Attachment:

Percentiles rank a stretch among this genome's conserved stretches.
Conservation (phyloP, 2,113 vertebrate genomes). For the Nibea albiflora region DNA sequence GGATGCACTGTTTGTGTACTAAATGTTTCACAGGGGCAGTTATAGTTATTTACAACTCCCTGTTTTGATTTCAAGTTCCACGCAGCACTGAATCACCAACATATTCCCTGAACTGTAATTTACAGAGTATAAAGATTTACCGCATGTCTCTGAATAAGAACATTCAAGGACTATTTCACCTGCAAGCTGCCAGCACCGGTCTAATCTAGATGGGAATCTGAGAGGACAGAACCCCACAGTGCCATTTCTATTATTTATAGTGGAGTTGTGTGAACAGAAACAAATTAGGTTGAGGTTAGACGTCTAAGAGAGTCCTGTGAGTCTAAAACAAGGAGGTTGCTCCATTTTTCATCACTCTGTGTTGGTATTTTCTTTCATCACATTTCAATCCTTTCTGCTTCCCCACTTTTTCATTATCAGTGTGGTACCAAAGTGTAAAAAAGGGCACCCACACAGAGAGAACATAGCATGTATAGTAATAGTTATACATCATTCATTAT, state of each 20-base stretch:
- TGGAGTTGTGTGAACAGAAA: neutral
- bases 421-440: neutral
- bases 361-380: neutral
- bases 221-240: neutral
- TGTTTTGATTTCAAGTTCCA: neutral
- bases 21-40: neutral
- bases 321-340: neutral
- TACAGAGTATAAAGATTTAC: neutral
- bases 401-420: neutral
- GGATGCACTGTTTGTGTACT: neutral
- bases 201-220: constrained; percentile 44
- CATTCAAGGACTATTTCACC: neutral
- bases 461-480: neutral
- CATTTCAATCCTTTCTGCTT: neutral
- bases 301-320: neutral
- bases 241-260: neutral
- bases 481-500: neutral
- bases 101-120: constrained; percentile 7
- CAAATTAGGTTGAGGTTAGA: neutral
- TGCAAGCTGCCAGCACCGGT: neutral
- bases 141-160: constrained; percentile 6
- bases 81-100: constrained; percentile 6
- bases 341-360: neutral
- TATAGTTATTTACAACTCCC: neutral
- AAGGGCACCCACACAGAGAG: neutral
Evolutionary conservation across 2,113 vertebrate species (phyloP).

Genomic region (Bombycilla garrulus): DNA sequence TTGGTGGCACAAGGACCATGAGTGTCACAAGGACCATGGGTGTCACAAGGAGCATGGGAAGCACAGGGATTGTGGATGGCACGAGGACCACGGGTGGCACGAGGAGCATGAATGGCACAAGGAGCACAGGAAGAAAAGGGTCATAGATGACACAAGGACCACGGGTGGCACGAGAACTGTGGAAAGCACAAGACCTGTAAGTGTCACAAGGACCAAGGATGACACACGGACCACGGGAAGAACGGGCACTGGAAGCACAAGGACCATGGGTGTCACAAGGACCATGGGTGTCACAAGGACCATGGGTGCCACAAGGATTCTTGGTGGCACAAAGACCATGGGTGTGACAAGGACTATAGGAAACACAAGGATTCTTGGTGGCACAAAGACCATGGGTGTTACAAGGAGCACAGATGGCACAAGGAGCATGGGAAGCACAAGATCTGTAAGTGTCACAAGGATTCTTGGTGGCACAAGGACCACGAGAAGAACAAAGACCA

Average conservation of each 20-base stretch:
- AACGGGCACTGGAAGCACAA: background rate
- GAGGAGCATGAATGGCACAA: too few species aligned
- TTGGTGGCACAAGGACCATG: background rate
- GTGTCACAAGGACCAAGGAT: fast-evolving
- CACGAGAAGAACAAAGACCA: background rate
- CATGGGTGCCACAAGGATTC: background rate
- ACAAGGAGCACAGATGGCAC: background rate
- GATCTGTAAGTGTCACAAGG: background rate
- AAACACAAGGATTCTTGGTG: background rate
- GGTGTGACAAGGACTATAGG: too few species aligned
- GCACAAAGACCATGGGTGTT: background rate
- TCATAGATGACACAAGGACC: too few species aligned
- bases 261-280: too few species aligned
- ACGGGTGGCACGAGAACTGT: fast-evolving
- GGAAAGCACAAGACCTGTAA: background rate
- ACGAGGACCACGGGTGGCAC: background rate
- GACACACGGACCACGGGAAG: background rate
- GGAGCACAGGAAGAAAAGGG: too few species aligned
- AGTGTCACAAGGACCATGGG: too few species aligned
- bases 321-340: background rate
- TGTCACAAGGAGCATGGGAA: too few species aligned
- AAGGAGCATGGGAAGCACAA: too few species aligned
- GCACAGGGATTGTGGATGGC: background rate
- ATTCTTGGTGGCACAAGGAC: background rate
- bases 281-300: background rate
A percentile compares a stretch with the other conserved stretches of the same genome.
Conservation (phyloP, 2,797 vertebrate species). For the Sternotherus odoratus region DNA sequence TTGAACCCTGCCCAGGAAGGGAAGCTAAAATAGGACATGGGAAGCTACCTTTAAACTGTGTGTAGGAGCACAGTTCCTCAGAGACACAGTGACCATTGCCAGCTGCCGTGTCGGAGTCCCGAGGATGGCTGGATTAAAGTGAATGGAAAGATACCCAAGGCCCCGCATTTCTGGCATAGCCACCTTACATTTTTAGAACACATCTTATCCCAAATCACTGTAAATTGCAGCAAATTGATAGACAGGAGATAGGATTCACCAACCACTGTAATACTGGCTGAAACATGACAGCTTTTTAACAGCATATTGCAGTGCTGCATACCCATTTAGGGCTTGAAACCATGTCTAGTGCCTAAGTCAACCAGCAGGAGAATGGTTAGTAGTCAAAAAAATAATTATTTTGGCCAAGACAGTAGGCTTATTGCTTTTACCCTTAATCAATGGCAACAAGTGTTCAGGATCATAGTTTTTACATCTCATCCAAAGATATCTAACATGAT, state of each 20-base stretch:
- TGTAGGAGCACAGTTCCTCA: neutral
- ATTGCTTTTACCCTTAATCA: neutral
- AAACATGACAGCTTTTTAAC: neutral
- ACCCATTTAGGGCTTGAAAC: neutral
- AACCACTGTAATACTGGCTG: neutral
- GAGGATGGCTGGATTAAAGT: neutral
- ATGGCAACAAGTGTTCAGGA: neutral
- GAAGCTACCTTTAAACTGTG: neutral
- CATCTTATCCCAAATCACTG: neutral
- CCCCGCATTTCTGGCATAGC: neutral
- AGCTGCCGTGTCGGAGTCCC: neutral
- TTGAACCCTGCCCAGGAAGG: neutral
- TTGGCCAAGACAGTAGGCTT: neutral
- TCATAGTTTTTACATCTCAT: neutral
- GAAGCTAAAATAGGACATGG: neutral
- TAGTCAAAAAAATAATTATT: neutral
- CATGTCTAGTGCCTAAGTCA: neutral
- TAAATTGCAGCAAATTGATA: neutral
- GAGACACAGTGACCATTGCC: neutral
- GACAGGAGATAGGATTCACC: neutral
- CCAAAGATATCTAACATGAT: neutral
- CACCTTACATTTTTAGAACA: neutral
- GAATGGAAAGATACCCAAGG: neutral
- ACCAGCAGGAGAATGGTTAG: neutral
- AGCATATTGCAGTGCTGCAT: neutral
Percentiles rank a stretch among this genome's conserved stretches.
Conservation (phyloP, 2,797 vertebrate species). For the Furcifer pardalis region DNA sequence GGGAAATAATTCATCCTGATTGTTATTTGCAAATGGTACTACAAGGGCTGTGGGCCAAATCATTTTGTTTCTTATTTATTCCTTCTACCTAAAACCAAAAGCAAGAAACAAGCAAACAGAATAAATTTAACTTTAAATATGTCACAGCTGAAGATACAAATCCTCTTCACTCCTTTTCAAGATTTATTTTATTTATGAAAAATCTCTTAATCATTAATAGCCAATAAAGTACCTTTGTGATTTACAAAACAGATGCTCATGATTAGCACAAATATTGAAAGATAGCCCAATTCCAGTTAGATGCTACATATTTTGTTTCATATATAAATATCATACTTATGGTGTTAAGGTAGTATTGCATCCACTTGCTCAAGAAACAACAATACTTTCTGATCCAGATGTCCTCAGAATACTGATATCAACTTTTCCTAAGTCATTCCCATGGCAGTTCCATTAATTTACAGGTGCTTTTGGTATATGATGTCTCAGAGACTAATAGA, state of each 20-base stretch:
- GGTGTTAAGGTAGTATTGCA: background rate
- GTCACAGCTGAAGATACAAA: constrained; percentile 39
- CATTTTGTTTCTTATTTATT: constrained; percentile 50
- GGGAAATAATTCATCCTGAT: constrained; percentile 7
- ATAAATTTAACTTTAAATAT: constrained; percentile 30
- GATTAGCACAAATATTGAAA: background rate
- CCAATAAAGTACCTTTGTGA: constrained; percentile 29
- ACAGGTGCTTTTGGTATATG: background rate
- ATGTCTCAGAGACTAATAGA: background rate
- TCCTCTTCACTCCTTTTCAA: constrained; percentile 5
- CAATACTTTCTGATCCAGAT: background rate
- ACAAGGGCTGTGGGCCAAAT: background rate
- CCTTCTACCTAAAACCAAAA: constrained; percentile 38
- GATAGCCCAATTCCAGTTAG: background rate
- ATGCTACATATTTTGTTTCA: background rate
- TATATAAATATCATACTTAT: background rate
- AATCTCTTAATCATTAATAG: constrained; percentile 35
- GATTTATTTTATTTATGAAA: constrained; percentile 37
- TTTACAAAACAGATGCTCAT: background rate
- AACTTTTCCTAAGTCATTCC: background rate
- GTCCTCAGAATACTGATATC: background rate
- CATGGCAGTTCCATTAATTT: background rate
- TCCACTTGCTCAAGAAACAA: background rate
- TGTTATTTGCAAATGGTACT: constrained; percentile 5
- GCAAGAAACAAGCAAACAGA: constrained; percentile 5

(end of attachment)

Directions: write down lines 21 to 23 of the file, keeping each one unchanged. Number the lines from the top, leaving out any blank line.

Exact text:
- CAAATTAGGTTGAGGTTAGA: neutral
- TGCAAGCTGCCAGCACCGGT: neutral
- bases 141-160: constrained; percentile 6